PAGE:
Keeping Found Things Found: The Study and Practice of Personal Information Management is the first comprehensive book on new 'favorite child' of R&D at Microsoft and elsewhere, personal information management (PIM). It provides a comprehensive overview of PIM as both a study and a practice of the activities people do, and need to be doing, so that information can work for them in their daily lives.
It explores what good and better PIM looks like, and how to measure improvements. It presents key questions to consider when evaluating any new PIM informational tools or systems.
This book is designed for R&D professionals in HCI, data mining and data management, information retrieval, and related areas, plus developers of tools and software that include PIM solutions.
- Focuses exclusively on one of the most interesting and challenging problems in today's world
- Explores what good and better PIM looks like, and how to measure improvements
- Presents key questions to consider when evaluating any new PIM informational tools or systems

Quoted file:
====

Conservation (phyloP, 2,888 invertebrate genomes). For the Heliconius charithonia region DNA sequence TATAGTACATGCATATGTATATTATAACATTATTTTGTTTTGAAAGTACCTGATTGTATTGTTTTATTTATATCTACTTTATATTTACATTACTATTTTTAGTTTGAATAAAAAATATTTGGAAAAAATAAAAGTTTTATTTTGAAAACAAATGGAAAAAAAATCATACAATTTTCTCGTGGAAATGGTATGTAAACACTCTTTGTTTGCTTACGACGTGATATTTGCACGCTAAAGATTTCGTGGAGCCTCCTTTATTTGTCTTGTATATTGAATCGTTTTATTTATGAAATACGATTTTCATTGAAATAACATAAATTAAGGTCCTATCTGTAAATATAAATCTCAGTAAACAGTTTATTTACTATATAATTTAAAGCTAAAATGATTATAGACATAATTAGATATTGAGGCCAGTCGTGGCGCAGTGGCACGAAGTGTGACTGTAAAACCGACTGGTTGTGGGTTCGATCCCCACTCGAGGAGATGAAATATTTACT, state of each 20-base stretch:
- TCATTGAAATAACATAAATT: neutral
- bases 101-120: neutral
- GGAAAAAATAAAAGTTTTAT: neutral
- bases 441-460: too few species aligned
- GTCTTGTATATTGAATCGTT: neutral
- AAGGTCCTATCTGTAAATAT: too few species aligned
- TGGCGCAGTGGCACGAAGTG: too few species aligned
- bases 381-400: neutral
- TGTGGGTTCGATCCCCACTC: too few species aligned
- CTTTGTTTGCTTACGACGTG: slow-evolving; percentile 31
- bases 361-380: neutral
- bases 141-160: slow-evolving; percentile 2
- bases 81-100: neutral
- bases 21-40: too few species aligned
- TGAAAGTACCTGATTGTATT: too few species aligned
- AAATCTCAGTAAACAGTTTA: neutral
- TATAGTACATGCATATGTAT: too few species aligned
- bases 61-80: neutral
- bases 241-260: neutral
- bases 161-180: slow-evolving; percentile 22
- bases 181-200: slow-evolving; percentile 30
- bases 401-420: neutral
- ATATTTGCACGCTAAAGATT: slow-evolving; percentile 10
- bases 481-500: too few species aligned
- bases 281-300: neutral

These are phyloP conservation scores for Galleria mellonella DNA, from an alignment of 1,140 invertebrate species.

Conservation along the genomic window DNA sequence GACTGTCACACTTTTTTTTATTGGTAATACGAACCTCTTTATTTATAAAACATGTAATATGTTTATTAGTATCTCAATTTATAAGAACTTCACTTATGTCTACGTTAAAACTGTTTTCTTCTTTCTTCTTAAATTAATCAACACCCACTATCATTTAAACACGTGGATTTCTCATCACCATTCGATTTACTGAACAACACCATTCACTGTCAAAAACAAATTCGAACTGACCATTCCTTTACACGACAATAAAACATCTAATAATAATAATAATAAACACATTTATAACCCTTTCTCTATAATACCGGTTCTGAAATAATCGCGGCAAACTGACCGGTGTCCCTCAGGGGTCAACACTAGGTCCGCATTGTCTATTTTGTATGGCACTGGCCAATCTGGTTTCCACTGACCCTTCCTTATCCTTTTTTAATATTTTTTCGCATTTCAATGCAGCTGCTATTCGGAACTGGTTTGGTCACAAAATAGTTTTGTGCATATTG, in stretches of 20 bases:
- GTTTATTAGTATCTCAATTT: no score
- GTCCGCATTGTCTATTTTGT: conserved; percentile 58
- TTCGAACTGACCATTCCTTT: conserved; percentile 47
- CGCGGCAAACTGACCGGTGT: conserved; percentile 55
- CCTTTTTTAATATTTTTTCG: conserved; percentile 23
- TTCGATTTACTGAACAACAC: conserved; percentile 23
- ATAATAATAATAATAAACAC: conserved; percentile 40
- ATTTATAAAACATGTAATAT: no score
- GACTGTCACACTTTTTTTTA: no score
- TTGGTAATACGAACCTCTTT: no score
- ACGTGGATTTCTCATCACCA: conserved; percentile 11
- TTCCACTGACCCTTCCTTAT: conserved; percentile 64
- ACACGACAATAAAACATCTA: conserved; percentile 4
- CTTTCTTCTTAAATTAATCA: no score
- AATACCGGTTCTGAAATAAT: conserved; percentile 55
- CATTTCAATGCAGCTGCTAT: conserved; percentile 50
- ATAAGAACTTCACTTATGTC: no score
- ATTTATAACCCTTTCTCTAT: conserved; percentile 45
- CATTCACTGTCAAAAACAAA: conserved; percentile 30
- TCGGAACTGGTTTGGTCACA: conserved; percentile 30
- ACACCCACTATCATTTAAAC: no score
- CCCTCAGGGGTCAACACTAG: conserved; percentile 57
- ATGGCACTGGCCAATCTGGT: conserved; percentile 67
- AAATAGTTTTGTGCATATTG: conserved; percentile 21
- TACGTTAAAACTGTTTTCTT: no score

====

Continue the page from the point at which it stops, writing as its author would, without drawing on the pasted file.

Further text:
William Jones is a research associate professor at the University of Washington, Seattle, where he manages the Keeping Found Things Found project. Dr. Jones contributed chapters on personal information management (PIM) to the Annual Review of Information Science and Technology, the Handbook of Applied Cognition, and the Encyclopedia of Library and Information Science. He has presented numerous tutorials and courses on PIM, co-edited a book on PIM, and organized two PIM workshops, including an invitational sponsored by the National Science Foundation. Dr. Jones has published articles on basic research in cognitive psychology and more applied research in PIM, information retrieval, and human-computer interaction. Dr. Jones holds several patents relating to search and PIM. He received his doctorate in cognitive psychology from Carnegie-Mellon University.